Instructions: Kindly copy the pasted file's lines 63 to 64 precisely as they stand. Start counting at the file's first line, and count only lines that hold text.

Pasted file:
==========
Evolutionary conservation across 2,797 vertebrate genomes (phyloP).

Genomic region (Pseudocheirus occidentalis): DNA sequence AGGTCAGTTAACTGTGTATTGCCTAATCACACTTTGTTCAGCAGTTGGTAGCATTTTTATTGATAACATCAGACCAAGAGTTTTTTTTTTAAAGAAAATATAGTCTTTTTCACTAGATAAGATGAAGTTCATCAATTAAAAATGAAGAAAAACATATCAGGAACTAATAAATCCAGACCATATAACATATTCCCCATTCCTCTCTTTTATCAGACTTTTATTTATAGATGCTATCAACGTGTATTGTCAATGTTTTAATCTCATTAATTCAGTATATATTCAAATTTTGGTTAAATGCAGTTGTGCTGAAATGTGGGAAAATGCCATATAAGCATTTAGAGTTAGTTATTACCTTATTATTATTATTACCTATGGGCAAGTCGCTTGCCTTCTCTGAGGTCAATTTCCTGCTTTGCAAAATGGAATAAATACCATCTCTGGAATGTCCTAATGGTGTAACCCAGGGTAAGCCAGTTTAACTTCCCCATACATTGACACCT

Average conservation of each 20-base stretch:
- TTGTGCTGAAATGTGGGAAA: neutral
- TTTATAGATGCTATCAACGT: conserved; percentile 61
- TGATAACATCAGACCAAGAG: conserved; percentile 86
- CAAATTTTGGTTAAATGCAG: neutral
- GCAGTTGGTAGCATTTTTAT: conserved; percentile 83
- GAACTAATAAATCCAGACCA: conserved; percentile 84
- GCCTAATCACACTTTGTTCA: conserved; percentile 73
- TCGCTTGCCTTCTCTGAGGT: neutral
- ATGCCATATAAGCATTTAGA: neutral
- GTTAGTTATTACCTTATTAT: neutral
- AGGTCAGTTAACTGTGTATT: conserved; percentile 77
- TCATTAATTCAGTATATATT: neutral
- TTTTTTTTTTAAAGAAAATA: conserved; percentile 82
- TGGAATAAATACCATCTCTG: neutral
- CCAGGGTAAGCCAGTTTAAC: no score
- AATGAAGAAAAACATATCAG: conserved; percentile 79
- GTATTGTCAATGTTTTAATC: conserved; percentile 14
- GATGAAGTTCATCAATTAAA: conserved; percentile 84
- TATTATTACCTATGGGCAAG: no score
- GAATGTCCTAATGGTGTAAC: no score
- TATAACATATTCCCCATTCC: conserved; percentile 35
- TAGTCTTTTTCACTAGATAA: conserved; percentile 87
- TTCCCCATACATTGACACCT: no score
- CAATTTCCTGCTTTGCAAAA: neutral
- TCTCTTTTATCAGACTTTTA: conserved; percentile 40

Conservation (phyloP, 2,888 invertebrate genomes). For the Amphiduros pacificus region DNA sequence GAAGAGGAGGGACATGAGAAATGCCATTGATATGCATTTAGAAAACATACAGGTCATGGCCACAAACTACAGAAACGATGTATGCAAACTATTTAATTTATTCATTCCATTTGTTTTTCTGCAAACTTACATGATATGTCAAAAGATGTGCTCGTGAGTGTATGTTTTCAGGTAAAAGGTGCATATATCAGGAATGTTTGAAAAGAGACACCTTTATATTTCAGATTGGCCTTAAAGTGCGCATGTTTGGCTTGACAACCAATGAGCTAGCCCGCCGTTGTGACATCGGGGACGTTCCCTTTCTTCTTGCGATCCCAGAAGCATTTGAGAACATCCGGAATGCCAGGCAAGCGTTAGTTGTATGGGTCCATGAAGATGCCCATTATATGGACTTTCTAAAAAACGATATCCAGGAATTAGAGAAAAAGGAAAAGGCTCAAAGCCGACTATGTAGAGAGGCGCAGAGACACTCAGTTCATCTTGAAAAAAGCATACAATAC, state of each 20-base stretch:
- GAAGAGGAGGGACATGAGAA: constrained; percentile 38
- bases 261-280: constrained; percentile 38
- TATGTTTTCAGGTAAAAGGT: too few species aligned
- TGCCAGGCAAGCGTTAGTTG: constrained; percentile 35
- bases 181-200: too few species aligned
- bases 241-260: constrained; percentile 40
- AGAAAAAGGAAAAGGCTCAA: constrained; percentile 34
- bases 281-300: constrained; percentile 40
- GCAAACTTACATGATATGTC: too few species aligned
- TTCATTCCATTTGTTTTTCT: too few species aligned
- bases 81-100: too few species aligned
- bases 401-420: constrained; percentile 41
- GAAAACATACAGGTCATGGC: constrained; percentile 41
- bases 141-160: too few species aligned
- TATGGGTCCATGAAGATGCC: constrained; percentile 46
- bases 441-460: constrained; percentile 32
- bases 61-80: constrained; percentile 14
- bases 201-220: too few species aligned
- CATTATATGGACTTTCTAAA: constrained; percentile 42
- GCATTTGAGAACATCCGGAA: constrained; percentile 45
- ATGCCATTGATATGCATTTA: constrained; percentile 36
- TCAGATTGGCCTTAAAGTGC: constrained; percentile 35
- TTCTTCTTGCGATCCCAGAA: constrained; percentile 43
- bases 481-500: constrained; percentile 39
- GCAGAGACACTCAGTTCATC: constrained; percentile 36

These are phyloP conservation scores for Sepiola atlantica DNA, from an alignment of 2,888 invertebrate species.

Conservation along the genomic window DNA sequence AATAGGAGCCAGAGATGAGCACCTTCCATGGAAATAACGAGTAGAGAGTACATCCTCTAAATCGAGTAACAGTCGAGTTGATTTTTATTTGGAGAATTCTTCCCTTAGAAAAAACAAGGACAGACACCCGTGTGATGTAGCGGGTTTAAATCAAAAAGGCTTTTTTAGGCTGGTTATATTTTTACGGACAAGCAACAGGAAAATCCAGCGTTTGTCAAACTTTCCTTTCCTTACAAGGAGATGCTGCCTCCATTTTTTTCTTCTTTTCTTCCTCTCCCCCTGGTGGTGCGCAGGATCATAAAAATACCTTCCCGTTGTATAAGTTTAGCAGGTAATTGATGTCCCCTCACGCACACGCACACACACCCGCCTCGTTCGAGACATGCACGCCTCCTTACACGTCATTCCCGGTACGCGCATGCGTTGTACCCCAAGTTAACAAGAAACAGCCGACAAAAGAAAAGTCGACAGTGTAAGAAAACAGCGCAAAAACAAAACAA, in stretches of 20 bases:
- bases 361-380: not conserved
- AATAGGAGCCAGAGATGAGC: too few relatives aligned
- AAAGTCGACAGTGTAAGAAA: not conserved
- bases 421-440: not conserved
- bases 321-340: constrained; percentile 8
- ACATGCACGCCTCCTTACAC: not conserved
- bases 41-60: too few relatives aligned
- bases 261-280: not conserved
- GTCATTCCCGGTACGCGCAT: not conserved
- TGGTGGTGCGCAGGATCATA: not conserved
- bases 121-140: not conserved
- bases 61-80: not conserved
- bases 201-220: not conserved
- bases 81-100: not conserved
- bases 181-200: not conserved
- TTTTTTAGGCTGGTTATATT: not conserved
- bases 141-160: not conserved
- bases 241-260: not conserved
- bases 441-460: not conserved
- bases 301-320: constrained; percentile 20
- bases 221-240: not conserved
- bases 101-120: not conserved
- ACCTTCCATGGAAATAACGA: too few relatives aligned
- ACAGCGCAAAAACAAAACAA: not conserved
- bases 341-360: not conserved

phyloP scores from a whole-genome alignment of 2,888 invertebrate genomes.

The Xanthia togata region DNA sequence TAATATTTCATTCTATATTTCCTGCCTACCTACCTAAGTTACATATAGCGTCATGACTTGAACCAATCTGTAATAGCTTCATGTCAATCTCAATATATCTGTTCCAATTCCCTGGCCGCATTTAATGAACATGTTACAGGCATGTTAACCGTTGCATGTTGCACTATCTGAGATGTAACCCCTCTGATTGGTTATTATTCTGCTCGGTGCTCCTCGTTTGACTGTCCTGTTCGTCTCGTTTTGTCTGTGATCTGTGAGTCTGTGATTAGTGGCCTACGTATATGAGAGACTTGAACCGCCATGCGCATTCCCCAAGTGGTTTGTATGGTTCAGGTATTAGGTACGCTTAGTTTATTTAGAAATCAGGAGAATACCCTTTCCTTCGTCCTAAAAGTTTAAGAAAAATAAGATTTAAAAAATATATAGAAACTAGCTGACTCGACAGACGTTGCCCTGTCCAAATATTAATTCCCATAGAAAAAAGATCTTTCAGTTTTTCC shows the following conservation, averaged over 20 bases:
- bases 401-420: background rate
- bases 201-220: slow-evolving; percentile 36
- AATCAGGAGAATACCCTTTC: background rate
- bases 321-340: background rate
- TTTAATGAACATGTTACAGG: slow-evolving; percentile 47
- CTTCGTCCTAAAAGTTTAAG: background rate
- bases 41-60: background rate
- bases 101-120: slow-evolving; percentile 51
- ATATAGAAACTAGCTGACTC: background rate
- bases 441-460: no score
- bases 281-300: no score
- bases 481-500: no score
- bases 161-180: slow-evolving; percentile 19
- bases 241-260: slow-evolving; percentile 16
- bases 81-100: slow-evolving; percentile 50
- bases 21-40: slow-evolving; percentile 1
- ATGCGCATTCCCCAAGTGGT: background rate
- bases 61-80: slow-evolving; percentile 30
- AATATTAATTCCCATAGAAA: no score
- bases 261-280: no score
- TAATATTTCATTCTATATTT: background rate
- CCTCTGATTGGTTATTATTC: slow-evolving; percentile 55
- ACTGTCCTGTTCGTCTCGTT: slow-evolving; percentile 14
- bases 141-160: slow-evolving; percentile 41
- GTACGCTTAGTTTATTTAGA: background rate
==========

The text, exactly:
- bases 41-60: too few relatives aligned
- bases 261-280: not conserved